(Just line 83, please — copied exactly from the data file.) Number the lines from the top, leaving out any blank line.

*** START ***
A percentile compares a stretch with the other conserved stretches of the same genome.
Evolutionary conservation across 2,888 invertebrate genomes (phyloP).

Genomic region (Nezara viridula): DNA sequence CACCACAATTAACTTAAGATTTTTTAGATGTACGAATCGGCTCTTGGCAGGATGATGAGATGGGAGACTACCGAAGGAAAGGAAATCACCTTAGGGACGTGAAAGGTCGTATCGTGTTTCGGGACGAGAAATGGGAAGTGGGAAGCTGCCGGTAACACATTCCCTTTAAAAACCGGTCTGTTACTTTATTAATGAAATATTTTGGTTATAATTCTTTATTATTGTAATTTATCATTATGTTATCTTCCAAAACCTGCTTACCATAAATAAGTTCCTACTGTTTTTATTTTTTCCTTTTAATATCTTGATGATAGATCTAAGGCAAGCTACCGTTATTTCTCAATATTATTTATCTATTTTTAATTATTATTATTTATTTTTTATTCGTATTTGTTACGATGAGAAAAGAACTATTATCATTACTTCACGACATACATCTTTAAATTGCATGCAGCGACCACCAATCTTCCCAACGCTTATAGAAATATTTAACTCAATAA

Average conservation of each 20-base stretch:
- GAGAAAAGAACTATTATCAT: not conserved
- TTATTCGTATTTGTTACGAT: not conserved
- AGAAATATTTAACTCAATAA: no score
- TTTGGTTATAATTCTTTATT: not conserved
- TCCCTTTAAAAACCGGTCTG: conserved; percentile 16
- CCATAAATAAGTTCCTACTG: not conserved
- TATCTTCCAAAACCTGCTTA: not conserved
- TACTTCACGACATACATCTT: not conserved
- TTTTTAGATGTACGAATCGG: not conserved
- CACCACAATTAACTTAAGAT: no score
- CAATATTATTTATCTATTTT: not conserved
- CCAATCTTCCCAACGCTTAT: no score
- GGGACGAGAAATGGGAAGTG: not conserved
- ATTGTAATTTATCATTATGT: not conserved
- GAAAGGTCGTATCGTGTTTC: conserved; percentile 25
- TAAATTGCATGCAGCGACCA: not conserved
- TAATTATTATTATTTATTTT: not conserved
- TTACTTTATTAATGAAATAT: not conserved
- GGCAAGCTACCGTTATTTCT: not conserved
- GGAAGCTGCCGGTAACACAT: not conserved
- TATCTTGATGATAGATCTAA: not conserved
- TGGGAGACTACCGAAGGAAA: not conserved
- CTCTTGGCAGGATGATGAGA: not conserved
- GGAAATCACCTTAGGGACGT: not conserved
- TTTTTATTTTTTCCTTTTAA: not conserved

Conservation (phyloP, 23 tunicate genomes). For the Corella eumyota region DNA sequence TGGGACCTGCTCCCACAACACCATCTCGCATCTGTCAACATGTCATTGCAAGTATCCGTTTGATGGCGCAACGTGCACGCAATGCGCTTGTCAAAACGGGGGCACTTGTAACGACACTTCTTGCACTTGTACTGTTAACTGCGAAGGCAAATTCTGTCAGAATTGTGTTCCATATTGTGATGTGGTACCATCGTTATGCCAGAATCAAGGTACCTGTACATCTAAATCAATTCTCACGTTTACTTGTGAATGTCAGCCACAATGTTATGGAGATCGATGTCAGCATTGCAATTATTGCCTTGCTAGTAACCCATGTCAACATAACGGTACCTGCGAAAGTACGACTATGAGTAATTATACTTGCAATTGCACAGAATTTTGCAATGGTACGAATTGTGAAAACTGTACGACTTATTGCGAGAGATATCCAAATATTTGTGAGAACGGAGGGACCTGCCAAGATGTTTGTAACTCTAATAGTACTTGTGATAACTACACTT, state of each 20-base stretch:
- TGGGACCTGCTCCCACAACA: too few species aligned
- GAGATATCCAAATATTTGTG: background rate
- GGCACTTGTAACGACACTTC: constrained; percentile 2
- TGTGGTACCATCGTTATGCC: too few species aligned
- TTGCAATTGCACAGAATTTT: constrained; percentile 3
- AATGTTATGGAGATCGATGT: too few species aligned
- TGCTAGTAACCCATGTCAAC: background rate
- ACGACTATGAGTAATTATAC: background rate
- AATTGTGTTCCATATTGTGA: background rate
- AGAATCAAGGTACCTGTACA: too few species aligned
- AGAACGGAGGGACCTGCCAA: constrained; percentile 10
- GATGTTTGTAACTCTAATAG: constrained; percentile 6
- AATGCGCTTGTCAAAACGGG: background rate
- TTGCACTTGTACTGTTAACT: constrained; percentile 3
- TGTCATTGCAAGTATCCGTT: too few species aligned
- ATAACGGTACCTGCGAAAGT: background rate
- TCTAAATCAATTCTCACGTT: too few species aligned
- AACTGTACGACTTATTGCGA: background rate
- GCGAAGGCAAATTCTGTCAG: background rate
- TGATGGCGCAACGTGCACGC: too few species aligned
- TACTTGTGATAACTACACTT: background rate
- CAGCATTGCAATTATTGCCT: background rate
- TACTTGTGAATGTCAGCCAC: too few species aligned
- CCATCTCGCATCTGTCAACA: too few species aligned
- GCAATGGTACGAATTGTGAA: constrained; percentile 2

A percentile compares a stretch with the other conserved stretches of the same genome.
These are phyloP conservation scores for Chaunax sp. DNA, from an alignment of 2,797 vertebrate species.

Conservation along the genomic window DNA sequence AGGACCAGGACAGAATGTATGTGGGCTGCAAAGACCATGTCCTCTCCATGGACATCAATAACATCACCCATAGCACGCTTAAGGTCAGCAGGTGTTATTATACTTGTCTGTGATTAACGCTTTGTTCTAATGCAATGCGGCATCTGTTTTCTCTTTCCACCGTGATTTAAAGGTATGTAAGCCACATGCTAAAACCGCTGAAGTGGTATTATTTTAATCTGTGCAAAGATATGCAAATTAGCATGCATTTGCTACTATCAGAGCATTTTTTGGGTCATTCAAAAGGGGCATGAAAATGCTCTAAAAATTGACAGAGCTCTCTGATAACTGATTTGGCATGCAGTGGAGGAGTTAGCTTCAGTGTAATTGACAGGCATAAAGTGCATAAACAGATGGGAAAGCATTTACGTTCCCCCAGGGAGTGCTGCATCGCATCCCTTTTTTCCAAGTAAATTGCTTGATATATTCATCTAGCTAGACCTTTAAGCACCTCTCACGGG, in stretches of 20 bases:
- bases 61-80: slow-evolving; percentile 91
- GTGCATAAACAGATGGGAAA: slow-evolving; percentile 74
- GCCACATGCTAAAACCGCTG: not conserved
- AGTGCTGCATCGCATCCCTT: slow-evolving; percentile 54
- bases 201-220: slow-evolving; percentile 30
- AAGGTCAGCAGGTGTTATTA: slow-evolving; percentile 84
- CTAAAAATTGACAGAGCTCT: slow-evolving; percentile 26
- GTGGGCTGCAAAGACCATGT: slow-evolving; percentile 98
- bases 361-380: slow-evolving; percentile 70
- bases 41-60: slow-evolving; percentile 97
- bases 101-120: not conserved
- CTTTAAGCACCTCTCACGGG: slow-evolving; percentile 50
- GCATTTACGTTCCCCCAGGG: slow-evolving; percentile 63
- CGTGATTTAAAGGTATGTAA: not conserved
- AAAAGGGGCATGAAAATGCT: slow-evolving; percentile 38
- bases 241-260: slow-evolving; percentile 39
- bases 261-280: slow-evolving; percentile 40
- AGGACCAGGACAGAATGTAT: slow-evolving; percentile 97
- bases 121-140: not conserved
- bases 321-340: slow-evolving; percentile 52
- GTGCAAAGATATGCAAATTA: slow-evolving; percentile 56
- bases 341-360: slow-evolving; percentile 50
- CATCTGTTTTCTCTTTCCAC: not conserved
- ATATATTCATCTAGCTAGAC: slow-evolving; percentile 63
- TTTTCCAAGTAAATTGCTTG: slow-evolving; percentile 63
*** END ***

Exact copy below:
- TTTTCCAAGTAAATTGCTTG: slow-evolving; percentile 63